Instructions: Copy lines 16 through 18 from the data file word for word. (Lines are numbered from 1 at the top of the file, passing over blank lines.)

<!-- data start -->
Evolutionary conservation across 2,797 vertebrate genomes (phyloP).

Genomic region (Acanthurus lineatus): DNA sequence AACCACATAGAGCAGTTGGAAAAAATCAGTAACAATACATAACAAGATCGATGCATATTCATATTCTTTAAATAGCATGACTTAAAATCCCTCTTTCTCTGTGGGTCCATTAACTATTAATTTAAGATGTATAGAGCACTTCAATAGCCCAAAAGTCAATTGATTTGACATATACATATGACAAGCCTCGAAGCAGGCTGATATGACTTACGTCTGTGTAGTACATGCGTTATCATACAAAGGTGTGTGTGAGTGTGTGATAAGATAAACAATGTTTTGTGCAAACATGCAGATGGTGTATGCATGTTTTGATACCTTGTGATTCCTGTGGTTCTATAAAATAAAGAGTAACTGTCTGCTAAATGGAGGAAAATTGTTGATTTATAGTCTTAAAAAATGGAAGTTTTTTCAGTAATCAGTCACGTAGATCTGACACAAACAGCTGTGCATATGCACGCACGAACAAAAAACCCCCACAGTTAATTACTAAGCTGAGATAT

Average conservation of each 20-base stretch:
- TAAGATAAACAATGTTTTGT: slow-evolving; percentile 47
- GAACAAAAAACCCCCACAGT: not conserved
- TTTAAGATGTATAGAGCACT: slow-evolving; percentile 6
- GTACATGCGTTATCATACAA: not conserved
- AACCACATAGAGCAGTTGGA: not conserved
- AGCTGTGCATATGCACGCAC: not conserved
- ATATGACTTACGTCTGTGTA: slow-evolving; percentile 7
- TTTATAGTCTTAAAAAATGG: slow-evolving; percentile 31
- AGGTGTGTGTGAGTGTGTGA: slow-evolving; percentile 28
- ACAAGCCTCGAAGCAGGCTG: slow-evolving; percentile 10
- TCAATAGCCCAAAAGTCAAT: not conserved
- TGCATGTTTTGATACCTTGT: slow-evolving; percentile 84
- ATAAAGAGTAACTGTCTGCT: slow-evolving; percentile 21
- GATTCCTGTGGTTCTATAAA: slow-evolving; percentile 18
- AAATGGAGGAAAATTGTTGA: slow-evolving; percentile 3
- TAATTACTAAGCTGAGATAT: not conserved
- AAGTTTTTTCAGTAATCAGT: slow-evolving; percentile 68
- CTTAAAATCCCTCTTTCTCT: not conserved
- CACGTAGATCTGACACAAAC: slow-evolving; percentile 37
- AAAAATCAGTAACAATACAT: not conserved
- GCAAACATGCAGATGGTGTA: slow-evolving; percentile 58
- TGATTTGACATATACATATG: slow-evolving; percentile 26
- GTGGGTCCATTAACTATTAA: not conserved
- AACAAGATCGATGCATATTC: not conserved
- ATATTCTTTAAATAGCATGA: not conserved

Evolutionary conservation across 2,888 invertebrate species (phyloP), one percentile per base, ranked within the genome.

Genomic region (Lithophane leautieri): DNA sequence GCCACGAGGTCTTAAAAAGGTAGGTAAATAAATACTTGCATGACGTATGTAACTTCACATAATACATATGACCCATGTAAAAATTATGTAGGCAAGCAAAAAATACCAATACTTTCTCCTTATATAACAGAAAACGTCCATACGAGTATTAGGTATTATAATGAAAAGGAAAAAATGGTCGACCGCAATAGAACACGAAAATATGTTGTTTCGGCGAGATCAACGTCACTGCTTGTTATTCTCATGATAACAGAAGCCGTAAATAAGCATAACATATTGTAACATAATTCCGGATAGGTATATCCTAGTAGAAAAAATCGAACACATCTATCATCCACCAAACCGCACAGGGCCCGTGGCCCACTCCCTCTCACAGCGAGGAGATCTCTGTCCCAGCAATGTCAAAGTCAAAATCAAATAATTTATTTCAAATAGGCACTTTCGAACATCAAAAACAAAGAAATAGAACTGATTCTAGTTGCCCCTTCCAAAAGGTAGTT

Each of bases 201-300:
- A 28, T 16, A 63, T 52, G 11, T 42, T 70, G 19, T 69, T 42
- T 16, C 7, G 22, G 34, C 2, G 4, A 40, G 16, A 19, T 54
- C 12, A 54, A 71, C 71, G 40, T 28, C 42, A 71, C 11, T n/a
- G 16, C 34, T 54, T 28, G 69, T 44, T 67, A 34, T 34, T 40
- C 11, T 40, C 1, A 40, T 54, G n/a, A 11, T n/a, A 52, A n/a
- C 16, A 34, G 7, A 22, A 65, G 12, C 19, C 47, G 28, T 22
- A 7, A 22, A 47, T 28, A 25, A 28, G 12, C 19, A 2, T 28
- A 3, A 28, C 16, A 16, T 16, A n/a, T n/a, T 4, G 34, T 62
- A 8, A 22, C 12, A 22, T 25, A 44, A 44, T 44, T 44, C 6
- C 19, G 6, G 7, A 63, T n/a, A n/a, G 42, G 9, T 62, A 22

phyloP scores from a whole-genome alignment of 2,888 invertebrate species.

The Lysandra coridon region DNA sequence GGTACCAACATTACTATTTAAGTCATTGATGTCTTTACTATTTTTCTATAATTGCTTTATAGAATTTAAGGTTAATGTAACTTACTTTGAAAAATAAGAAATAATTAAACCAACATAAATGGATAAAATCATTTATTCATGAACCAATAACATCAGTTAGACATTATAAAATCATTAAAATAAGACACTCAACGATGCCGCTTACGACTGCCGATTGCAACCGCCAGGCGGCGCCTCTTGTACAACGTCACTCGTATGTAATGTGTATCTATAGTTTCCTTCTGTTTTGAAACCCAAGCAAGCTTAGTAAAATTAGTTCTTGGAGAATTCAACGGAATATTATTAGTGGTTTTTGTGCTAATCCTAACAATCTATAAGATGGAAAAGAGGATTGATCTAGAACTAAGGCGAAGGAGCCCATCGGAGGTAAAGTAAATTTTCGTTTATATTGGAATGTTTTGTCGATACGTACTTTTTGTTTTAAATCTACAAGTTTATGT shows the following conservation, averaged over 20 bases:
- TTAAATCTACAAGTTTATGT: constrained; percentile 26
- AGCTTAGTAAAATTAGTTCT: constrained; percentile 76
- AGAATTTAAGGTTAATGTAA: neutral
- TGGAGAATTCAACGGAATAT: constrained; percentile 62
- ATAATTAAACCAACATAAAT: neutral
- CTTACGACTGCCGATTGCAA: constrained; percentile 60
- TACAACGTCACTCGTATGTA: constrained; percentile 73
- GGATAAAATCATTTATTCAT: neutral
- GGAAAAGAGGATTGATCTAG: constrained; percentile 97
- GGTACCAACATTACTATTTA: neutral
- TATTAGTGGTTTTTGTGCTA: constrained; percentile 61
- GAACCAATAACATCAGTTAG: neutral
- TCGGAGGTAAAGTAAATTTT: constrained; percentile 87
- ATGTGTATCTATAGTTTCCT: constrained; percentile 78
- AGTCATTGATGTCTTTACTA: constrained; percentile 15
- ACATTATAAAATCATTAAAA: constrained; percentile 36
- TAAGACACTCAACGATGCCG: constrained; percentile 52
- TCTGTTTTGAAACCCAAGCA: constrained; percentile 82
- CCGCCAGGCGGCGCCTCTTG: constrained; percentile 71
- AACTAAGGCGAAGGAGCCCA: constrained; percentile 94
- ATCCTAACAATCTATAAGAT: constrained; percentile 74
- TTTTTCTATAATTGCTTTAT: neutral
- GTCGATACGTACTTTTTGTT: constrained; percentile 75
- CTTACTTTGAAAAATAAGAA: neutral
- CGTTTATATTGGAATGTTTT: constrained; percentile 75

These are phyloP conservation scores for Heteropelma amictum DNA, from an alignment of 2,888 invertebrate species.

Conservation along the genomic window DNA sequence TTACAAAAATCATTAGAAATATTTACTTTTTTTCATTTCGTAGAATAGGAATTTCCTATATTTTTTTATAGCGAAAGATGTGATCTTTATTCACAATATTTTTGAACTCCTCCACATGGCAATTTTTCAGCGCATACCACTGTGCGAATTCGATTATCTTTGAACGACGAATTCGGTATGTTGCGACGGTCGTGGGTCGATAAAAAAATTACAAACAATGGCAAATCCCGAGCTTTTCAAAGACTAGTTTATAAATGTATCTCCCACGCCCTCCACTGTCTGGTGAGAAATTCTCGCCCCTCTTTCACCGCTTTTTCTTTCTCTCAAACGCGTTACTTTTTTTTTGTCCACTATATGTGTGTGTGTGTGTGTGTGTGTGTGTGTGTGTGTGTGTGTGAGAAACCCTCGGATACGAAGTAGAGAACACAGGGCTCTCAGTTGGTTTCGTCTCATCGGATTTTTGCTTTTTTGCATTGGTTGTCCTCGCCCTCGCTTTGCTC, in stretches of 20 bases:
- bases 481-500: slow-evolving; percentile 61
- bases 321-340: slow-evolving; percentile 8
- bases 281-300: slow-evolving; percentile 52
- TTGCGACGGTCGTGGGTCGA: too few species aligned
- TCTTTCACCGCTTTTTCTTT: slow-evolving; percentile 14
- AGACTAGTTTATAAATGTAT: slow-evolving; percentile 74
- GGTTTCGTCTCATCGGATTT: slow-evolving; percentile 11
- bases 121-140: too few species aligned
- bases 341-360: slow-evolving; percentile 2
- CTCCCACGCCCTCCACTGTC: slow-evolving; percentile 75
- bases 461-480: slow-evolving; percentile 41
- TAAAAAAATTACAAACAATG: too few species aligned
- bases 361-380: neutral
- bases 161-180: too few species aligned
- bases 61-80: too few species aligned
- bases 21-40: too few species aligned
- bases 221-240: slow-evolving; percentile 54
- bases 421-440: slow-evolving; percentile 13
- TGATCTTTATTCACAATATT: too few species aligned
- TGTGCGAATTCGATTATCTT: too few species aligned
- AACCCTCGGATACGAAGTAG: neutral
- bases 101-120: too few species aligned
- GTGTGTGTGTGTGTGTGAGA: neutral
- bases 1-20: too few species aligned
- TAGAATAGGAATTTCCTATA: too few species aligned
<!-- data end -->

- ATAAAGAGTAACTGTCTGCT: slow-evolving; percentile 21
- GATTCCTGTGGTTCTATAAA: slow-evolving; percentile 18
- AAATGGAGGAAAATTGTTGA: slow-evolving; percentile 3